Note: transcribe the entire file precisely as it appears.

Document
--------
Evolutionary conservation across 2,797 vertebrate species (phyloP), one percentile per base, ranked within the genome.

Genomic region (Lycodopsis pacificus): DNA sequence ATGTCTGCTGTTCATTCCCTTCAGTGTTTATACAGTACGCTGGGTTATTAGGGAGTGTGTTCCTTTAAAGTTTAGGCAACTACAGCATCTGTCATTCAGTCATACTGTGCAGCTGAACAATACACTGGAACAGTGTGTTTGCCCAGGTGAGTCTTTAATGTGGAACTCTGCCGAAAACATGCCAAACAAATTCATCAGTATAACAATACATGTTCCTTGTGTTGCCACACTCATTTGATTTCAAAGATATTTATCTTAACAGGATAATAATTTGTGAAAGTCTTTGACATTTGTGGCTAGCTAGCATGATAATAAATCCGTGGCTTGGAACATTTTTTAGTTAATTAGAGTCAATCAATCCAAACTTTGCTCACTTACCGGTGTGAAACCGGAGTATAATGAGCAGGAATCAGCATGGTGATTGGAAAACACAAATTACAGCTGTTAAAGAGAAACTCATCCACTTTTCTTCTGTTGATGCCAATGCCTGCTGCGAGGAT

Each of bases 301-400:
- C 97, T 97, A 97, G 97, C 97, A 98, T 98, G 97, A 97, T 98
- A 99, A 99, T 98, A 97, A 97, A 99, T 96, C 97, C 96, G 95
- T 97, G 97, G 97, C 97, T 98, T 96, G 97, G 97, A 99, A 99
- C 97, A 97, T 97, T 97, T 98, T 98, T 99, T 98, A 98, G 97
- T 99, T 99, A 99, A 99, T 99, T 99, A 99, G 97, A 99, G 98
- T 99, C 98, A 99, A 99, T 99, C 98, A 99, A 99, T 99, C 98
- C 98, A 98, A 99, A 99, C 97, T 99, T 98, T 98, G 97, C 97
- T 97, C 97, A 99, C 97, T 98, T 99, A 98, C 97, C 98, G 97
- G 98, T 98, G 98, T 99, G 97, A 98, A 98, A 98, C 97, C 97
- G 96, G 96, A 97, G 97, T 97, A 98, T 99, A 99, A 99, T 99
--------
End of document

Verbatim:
Evolutionary conservation across 2,797 vertebrate species (phyloP), one percentile per base, ranked within the genome.

Genomic region (Lycodopsis pacificus): DNA sequence ATGTCTGCTGTTCATTCCCTTCAGTGTTTATACAGTACGCTGGGTTATTAGGGAGTGTGTTCCTTTAAAGTTTAGGCAACTACAGCATCTGTCATTCAGTCATACTGTGCAGCTGAACAATACACTGGAACAGTGTGTTTGCCCAGGTGAGTCTTTAATGTGGAACTCTGCCGAAAACATGCCAAACAAATTCATCAGTATAACAATACATGTTCCTTGTGTTGCCACACTCATTTGATTTCAAAGATATTTATCTTAACAGGATAATAATTTGTGAAAGTCTTTGACATTTGTGGCTAGCTAGCATGATAATAAATCCGTGGCTTGGAACATTTTTTAGTTAATTAGAGTCAATCAATCCAAACTTTGCTCACTTACCGGTGTGAAACCGGAGTATAATGAGCAGGAATCAGCATGGTGATTGGAAAACACAAATTACAGCTGTTAAAGAGAAACTCATCCACTTTTCTTCTGTTGATGCCAATGCCTGCTGCGAGGAT

Each of bases 301-400:
- C 97, T 97, A 97, G 97, C 97, A 98, T 98, G 97, A 97, T 98
- A 99, A 99, T 98, A 97, A 97, A 99, T 96, C 97, C 96, G 95
- T 97, G 97, G 97, C 97, T 98, T 96, G 97, G 97, A 99, A 99
- C 97, A 97, T 97, T 97, T 98, T 98, T 99, T 98, A 98, G 97
- T 99, T 99, A 99, A 99, T 99, T 99, A 99, G 97, A 99, G 98
- T 99, C 98, A 99, A 99, T 99, C 98, A 99, A 99, T 99, C 98
- C 98, A 98, A 99, A 99, C 97, T 99, T 98, T 98, G 97, C 97
- T 97, C 97, A 99, C 97, T 98, T 99, A 98, C 97, C 98, G 97
- G 98, T 98, G 98, T 99, G 97, A 98, A 98, A 98, C 97, C 97
- G 96, G 96, A 97, G 97, T 97, A 98, T 99, A 99, A 99, T 99